Laser-induced fluorescence is a remote analysis tool, successfully applied to real-time diagnosis of historical artworks, allowing the observation of features invisible to naked eye, as traces of retouches or presence of modern consolidants. Aim of the present paper is to introduce an historical database of pigments with respective binders and consolidants, realized to support the remote identification and mapping of these materials onto a mural in the least invasive way. To this aim, a monochromatic ultraviolet laser source emitting at 266nm with remote scanning has been used in combination with reflectance. Wall painted models have been built with a secco technique according to traditional recipes of XVII century. Digital image analysis, principal component analysis and spectral angle mapping have been carried out on data to get the mapping of two selected pigments, blue smalt and red carmine, in a real mural painting (XVII century). This non-invasive technique allowed us to operate remotely, a distance up to 11 m from the artwork. Results are consistent with traditional microanalysis performed to identity major pigments.

Laser-Induced Fluorescence mapping of pigments in a secco painted murals

Colao F.;Fantoni R.;
2020

Abstract

Laser-induced fluorescence is a remote analysis tool, successfully applied to real-time diagnosis of historical artworks, allowing the observation of features invisible to naked eye, as traces of retouches or presence of modern consolidants. Aim of the present paper is to introduce an historical database of pigments with respective binders and consolidants, realized to support the remote identification and mapping of these materials onto a mural in the least invasive way. To this aim, a monochromatic ultraviolet laser source emitting at 266nm with remote scanning has been used in combination with reflectance. Wall painted models have been built with a secco technique according to traditional recipes of XVII century. Digital image analysis, principal component analysis and spectral angle mapping have been carried out on data to get the mapping of two selected pigments, blue smalt and red carmine, in a real mural painting (XVII century). This non-invasive technique allowed us to operate remotely, a distance up to 11 m from the artwork. Results are consistent with traditional microanalysis performed to identity major pigments.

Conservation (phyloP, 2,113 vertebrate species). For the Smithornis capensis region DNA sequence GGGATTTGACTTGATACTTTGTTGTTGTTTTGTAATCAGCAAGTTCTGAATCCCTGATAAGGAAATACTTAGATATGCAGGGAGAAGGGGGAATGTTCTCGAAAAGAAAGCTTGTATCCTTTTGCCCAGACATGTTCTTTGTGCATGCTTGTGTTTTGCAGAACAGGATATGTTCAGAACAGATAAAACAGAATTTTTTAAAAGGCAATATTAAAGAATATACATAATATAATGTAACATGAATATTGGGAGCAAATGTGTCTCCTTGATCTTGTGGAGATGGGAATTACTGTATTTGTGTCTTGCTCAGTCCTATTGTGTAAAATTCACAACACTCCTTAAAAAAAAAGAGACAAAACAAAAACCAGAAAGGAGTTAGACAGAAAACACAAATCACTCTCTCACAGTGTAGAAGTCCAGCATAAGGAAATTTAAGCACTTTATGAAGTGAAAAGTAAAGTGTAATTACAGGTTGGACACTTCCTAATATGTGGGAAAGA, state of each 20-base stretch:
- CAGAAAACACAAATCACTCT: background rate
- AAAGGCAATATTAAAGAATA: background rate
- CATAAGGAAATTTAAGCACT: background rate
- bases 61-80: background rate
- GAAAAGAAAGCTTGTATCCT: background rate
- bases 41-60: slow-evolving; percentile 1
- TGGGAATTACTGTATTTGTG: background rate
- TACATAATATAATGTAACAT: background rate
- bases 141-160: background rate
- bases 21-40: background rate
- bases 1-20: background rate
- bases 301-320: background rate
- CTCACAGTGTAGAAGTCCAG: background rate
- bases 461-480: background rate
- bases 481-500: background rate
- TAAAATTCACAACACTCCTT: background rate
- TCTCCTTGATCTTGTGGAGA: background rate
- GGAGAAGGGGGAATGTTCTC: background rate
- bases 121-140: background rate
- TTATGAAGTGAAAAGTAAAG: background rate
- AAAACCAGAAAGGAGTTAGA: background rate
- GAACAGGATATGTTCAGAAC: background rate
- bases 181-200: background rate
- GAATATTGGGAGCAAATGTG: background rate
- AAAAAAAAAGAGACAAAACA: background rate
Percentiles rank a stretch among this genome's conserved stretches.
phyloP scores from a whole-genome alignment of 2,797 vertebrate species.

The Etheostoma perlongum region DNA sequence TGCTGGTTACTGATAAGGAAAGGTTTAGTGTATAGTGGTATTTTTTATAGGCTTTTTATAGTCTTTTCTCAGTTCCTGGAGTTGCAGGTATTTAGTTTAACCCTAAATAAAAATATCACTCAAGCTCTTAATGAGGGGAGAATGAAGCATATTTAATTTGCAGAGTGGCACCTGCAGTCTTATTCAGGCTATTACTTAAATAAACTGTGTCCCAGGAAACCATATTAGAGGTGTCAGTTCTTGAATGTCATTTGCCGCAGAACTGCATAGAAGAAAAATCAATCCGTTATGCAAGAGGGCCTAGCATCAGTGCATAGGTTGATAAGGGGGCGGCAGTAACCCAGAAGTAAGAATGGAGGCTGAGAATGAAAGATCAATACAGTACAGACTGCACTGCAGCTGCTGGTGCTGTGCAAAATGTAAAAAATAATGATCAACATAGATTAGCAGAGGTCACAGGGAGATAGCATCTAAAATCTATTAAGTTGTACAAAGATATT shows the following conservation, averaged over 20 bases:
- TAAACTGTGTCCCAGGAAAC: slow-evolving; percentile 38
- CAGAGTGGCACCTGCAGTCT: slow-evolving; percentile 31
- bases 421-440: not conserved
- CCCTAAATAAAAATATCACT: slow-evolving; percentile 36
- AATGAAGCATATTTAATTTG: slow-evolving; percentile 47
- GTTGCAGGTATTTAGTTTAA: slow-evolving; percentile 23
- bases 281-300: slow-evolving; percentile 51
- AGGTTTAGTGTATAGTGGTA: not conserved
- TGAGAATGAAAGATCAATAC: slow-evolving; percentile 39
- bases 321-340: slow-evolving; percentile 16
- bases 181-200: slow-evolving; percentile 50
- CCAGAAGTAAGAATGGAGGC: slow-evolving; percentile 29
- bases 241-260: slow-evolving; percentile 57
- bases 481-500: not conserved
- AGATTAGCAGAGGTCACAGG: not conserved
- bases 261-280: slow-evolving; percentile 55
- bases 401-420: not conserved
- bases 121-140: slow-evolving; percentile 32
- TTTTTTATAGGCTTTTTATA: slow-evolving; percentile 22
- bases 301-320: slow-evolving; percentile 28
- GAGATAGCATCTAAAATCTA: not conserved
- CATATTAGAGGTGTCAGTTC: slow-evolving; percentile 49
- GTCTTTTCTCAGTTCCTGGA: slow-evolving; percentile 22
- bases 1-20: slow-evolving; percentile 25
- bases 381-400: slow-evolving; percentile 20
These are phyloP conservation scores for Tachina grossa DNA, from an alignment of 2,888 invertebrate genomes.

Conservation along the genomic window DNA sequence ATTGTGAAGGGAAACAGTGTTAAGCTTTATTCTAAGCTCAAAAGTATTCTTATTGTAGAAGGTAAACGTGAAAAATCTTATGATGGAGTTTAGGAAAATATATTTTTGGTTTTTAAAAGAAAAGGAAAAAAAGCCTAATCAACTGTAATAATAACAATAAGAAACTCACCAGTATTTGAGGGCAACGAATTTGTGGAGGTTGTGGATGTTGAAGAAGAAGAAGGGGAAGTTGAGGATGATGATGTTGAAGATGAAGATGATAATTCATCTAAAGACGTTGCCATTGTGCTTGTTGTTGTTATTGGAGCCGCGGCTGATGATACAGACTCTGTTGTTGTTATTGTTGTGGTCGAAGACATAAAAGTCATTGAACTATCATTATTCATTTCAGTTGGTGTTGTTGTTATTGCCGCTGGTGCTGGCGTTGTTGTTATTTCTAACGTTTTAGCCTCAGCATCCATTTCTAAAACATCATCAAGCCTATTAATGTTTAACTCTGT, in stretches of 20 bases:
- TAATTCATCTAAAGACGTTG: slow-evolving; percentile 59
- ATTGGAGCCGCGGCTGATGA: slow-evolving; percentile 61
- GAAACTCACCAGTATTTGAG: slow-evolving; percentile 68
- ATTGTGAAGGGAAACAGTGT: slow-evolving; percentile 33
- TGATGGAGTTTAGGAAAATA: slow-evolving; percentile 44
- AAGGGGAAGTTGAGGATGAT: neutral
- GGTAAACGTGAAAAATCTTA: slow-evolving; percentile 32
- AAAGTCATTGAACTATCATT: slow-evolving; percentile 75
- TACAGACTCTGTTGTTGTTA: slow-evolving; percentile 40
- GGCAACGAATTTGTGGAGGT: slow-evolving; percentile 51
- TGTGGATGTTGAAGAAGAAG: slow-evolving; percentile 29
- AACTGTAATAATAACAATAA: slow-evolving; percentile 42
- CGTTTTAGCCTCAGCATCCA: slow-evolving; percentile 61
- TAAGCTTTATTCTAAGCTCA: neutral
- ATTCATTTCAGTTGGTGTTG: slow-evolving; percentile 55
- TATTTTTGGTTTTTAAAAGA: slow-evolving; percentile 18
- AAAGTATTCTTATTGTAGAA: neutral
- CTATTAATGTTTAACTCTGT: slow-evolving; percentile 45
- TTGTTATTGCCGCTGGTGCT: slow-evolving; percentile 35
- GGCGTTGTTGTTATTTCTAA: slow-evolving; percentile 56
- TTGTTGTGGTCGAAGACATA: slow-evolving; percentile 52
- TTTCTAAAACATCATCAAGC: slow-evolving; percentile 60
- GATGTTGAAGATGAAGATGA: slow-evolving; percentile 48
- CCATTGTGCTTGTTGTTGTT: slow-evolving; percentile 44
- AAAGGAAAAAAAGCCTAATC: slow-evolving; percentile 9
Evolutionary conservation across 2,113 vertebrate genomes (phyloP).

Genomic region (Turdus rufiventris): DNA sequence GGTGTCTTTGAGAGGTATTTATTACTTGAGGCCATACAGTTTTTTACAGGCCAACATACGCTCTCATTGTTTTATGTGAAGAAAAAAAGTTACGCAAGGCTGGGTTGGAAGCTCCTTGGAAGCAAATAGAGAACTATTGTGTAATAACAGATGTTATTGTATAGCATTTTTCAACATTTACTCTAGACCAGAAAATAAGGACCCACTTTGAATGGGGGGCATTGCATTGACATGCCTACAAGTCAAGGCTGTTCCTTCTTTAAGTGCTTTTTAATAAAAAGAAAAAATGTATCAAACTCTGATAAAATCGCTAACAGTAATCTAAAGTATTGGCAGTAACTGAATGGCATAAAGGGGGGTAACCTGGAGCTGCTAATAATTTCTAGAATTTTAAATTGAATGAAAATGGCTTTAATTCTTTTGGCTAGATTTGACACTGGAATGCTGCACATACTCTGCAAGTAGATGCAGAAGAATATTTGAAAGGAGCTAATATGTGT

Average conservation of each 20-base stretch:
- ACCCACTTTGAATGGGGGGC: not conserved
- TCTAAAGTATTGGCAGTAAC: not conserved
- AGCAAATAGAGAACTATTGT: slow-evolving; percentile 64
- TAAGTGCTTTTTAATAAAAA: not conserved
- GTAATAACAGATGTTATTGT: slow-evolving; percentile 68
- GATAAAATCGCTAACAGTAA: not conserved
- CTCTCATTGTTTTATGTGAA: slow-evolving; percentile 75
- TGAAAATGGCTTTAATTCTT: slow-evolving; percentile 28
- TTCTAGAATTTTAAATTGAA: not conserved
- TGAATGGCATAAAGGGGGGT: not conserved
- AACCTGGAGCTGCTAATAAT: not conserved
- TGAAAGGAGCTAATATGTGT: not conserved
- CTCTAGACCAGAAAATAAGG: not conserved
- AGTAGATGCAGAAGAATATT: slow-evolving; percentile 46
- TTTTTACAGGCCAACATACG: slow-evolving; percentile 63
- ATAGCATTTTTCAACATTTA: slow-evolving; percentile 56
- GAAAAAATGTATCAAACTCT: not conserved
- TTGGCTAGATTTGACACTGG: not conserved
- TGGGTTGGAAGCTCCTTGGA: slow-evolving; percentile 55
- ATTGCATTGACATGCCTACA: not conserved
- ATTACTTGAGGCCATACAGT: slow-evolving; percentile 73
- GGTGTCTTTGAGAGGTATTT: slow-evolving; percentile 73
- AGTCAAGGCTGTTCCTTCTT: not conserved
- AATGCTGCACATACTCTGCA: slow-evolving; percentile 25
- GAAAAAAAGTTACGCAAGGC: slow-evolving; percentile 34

A secco technique database
Cultural heritage application
Laser induced fluorescence
Non-invasive technique
Smalt and carmine
Surface mapping of pigments
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Utilizza questo identificativo per citare o creare un link a questo documento: http://hdl.handle.net/20.500.12079/58619
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